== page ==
Taking back control of the immune system: designing molecules capable of controlling immune system protein-protein interactions (BEEKMANAU20BIGC)
Dr A Beekman
Prof M Searcey
No more applications being accepted
Funded PhD Project (European/UK Students Only)
One of the hallmarks of cancers is their ability to evade the immune system. Most tumours in the body are recognised and destroyed by the immune system, but cancer cells overproduce proteins which turn off the immune system and underproduce proteins which turn on the immune system. Two of the proteins which control this are Programmed Death-1 (PD-1) and Programmed Death Ligand-1 (PD-L1). Being able to control the interaction of these two proteins has led to treatments for many cancers, including lymphoma, melanoma, lung and renal cancer, and the award of the Nobel Prize in 2018. Antibodies are currently used to control this protein-protein interaction, but antibodies are expensive and can trigger undesired immune responses. If small, drug-like molecules could be found which control this protein-protein interaction then this treatment could become more widely available. However, finding small molecules which control massive proteins is very challenging with current techniques.
This project aims to use a new technique, developed in our lab, to design small molecules which can control this protein-protein interaction. This chemical biology project will be interdisciplinary, involving training in the computational design and synthesis of peptides and small molecules, the analysis of compounds binding to proteins and their activity in cancer cells. Led by Dr Andrew Beekman and Professor Mark Searcey, there is an opportunity to learn medicinal chemistry, protein biophysics, cellular biology and structural biology, using facilities across the School of Pharmacy and Norwich Research Park.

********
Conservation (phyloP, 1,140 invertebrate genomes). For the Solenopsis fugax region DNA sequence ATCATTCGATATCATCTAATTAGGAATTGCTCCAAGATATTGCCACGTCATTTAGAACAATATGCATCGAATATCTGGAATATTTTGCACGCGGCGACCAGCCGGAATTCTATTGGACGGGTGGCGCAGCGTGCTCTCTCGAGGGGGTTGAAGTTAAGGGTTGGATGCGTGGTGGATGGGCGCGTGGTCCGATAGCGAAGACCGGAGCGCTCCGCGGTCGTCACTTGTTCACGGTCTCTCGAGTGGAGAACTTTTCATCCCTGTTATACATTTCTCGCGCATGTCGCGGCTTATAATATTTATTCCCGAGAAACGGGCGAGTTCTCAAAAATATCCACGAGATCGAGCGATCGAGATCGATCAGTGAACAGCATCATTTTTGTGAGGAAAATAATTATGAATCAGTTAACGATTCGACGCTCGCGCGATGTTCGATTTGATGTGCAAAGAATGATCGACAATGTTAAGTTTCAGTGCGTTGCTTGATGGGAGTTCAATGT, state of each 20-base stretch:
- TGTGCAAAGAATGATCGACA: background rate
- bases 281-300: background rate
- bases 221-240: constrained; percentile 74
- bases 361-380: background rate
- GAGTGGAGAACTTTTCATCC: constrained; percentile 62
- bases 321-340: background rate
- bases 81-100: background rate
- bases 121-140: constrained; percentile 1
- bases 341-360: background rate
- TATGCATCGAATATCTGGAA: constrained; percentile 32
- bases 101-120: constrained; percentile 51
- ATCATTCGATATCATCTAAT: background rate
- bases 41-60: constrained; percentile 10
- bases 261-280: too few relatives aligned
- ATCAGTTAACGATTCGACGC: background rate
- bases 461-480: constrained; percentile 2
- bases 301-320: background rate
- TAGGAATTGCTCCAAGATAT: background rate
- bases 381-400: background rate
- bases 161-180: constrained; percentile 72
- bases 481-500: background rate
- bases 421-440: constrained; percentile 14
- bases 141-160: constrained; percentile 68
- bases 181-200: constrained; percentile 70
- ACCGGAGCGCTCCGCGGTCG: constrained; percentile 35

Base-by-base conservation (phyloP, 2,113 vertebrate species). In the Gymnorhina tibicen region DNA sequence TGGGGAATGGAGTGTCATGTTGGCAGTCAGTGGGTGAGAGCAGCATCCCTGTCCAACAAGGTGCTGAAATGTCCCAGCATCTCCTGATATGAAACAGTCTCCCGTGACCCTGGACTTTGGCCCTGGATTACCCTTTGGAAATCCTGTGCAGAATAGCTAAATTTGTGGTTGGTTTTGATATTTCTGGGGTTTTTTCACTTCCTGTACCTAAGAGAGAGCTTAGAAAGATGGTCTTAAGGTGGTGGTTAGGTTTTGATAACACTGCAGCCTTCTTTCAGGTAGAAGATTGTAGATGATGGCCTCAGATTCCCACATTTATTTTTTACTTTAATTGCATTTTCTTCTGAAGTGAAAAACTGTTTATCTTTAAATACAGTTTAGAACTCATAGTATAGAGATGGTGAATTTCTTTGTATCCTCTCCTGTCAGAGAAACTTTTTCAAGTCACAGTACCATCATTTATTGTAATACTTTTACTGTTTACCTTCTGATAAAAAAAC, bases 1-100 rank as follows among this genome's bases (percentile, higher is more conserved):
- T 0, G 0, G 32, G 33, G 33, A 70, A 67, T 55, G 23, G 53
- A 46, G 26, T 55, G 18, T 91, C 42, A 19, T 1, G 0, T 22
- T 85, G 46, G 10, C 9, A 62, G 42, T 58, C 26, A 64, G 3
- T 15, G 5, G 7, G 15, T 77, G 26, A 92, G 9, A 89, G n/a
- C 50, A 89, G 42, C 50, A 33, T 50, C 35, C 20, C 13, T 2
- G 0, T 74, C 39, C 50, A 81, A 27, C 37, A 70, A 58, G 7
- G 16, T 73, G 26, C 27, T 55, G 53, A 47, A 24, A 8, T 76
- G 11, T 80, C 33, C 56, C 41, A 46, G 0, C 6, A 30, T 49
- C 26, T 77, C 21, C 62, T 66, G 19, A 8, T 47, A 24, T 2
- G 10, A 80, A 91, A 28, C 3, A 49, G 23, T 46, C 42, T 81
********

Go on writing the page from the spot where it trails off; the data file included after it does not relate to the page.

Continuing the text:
You will have, or expect to obtain a first class, 2(i) or equivalent Honours degree in Chemistry, Biochemistry, Pharmacy or related area.
Informal enquiries are welcomed: Dr Andrew Beekman ([Email Address Removed]) or Prof. Mark Searcey ([Email Address Removed]).
For more information on the supervisor for this project, please go here: https://people.uea.ac.uk/a_beekman
This is a PhD programme.
The start date of the project is 1 October 2020.
The mode of study is full-time. The studentship length is 3 years. Please note, 3-year studentships have a (non-funded) 1-year ‘registration only’ period.
This PhD studentship is funded for 3 years by Big C. Funding is available to UK/EU applicants only and includes Home/EU tuition fees an annual stipend of £15,923 in year 1, rising to £16,892 in year 3.
Acceptable first degree in Chemistry, Biochemistry, Pharmacy or related area.
The standard minimum entry requirement is 2:1 or equivalent Honours degree.
1. Beekman, O’Connell & Howell, Angew. Chem. 2017, 56, 10446
2. Beekman, Searcey et al., Chem. Sci. 2019, 10, 4502